“Coastal real estate in cities like Miami are one type of asset that may be dangerously overvalued, if climate change proceeds as scientists predict.”
New research from the London School of Economics estimates that a broad range of global stocks and other financial assets are overvalued because investment managers don’t take the risks of climate change into account.
The LSE research estimates financial assets worldwide are presently overvalued by $2.5 trillion — and, in the worst case, $24 trillion.
Massive climate-related writedowns are not far off in the future, which would mean huge losses for investors who ignore the risks, says Alex Bowen of the Grantham Research Institute on Climate Change at LSE and co-author of the new study, published in Nature Climate Change. Here is a direct audio link.
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Another former central banker now warning that asset market declines are in order as the QE pump ‘n dump completes. Poor central bankers, they have made market participants into a pack of mindless crack addicts and now they are annoyed with the insatiable depths of the addiction…Oh, but do keep using a bit longer, he adds…
An interest rate hike will surely cause market pain, but the Federal Reserve should get it over with, former Dallas Fed President Richard Fisher said Wednesday.
“I would be prepared when they move — and I hope they move some time in June — there’ll be a settling in of the market place. There will be a correction. Suck it up. Deal with it. That’s reality,” he told CNBC’s “Squawk on the Street.” Here is a direct video link.
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As Edward Snowden remains exiled in Russia, a wanted enemy of the US, Hollywood offers another take…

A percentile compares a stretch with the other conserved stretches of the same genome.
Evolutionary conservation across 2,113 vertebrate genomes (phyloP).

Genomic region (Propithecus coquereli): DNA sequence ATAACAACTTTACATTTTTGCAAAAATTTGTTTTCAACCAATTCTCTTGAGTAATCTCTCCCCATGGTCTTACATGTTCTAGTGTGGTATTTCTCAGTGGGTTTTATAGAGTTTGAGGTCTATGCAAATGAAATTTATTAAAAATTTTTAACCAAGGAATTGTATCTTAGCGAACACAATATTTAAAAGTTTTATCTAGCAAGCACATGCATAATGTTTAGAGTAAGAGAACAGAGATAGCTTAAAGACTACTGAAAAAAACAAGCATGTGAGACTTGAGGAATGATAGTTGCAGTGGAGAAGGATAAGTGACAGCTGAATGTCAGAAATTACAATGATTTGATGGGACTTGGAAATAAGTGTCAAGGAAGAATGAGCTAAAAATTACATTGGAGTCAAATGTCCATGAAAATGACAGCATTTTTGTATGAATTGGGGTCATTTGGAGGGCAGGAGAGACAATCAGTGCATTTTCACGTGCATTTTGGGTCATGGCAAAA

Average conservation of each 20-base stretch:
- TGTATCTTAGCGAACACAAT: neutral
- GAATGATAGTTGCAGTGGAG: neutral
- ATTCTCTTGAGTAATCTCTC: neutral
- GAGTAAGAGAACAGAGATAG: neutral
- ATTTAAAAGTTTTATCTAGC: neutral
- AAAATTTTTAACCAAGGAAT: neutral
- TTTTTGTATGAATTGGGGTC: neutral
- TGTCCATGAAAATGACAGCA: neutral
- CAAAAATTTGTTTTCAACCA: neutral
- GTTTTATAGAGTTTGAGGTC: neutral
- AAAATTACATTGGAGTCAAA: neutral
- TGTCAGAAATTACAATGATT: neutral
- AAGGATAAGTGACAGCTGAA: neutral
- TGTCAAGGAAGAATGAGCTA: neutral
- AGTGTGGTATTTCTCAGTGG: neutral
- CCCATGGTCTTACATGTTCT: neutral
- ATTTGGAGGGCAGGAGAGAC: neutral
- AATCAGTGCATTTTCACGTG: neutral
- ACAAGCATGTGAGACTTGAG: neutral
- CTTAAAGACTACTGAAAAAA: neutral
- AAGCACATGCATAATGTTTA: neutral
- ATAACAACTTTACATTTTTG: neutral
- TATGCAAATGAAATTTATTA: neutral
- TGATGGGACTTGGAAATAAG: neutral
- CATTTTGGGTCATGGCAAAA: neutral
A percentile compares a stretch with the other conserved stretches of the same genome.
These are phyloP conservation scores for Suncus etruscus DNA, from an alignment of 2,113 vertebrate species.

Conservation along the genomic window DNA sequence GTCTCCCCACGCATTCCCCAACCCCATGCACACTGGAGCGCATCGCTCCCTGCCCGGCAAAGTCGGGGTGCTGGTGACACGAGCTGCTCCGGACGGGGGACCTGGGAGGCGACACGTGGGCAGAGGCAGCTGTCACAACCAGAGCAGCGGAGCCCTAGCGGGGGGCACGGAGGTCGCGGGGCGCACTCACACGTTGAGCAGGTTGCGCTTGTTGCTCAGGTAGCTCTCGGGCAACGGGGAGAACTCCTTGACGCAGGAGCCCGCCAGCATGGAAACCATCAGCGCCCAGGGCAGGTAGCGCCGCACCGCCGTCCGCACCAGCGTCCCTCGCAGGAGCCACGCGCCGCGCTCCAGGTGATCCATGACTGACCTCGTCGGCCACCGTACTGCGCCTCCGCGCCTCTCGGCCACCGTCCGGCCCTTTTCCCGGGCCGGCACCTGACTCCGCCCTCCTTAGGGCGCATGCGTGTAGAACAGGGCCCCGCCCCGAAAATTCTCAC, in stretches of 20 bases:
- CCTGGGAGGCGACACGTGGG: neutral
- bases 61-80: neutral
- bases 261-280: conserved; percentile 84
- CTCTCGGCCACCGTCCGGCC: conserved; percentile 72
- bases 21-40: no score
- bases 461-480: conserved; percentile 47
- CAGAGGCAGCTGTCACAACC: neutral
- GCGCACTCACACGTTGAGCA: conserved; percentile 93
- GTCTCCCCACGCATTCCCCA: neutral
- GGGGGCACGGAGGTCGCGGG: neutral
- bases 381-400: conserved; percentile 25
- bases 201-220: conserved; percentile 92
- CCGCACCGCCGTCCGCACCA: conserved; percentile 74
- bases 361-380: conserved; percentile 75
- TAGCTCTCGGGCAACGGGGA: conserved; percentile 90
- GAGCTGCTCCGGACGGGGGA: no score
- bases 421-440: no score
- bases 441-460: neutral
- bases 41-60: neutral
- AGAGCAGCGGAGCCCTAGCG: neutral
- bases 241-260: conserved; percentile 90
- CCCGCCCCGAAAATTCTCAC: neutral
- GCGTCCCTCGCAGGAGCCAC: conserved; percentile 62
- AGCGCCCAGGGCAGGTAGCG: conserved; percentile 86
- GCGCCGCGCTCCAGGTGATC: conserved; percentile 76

Academy Award®-winning director Oliver Stone, who brought Platoon, Born on the Fourth of July, Wall Street and JFK to the big screen, tackles the most important and fascinating true story of the 21st century. Snowden, the politically-charged, pulse-pounding thriller starring Joseph Gordon-Levitt and Shailene Woodley, reveals the incredible untold personal story of Edward Snowden, the polarizing figure who exposed shocking illegal surveillance activities by the NSA and became one of the most wanted men in the world. He is considered a hero by some, and a traitor by others. No matter which you believe, the epic story of why he did it, who he left behind, and how he pulled it off makes for one of the most compelling films of the year. Here is a direct video link.
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Interesting way of framing the issues, “it’s not debt” that’s the problem says King in the below CBC interview, “it’s the imbalance between spending and saving”. In other words, central bankers encouraged overspending, under-saving habits with continual easing efforts over the past 20 years, and now the credit monster has turned on us, ravaging world growth and terrifying its architects. They can’t admit their theories were recklessly misguided, but those like King (and Greenspan) who have left office are now trying to warn that the global banking crisis is coming round again.
This reminds of the Bank of England’s 2011 QE impact report that included the below chart outlining their expected economic impact on money supply, inflation, GDP and asset prices (see red line). They always saw the dramatic spike in asset prices as temporary with full mean reversion thereafter. They had hoped the economy and banking system would have recovered enough strength to withstand the next financial market shock. But it hasn’t and leverage and debt have grown much larger in the past 5 years. It’s the mean reversion phase overdue in asset prices which is haunting the consensus now…
Former Bank of England governor Mervyn King, who has penned a book, says global banking system must change to avoid another financial catastrophe. Here is a direct video link.
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“An explosive critique about the investment industry: provocative and well worth reading.” Financial Post
“Juggling Dynamite, #1 pick for best new books about money and markets.” Money Sense
“Park manages to not only explain finances well for the average person, she also manages to entertain and educate, while cutting through the clutter of information she knows every investor faces.” Toronto Sun